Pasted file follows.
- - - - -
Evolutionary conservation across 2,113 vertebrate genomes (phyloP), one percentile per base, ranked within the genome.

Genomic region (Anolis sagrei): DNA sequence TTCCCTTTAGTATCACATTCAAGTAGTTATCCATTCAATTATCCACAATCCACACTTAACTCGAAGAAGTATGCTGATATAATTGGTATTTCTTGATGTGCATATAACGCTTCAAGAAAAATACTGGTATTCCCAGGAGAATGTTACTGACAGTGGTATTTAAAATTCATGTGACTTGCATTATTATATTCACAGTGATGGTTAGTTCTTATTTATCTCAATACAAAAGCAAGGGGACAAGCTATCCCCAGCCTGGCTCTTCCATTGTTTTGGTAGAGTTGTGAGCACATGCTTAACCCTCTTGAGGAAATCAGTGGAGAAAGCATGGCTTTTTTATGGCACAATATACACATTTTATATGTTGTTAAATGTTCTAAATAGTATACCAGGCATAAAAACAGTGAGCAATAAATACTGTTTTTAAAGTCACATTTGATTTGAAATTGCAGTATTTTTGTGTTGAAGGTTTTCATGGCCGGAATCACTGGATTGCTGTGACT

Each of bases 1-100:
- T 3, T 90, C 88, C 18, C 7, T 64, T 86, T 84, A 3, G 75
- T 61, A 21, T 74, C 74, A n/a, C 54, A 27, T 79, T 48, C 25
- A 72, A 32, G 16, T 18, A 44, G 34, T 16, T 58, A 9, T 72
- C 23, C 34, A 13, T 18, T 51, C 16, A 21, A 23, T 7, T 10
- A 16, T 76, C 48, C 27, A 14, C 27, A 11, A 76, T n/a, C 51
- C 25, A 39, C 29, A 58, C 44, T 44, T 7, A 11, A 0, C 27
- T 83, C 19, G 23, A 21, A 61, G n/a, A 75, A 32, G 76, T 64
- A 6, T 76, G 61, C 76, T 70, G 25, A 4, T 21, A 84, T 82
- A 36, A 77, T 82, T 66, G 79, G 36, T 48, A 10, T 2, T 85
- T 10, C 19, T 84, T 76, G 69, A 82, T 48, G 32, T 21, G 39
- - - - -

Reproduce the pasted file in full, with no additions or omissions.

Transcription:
Evolutionary conservation across 2,113 vertebrate genomes (phyloP), one percentile per base, ranked within the genome.

Genomic region (Anolis sagrei): DNA sequence TTCCCTTTAGTATCACATTCAAGTAGTTATCCATTCAATTATCCACAATCCACACTTAACTCGAAGAAGTATGCTGATATAATTGGTATTTCTTGATGTGCATATAACGCTTCAAGAAAAATACTGGTATTCCCAGGAGAATGTTACTGACAGTGGTATTTAAAATTCATGTGACTTGCATTATTATATTCACAGTGATGGTTAGTTCTTATTTATCTCAATACAAAAGCAAGGGGACAAGCTATCCCCAGCCTGGCTCTTCCATTGTTTTGGTAGAGTTGTGAGCACATGCTTAACCCTCTTGAGGAAATCAGTGGAGAAAGCATGGCTTTTTTATGGCACAATATACACATTTTATATGTTGTTAAATGTTCTAAATAGTATACCAGGCATAAAAACAGTGAGCAATAAATACTGTTTTTAAAGTCACATTTGATTTGAAATTGCAGTATTTTTGTGTTGAAGGTTTTCATGGCCGGAATCACTGGATTGCTGTGACT

Each of bases 1-100:
- T 3, T 90, C 88, C 18, C 7, T 64, T 86, T 84, A 3, G 75
- T 61, A 21, T 74, C 74, A n/a, C 54, A 27, T 79, T 48, C 25
- A 72, A 32, G 16, T 18, A 44, G 34, T 16, T 58, A 9, T 72
- C 23, C 34, A 13, T 18, T 51, C 16, A 21, A 23, T 7, T 10
- A 16, T 76, C 48, C 27, A 14, C 27, A 11, A 76, T n/a, C 51
- C 25, A 39, C 29, A 58, C 44, T 44, T 7, A 11, A 0, C 27
- T 83, C 19, G 23, A 21, A 61, G n/a, A 75, A 32, G 76, T 64
- A 6, T 76, G 61, C 76, T 70, G 25, A 4, T 21, A 84, T 82
- A 36, A 77, T 82, T 66, G 79, G 36, T 48, A 10, T 2, T 85
- T 10, C 19, T 84, T 76, G 69, A 82, T 48, G 32, T 21, G 39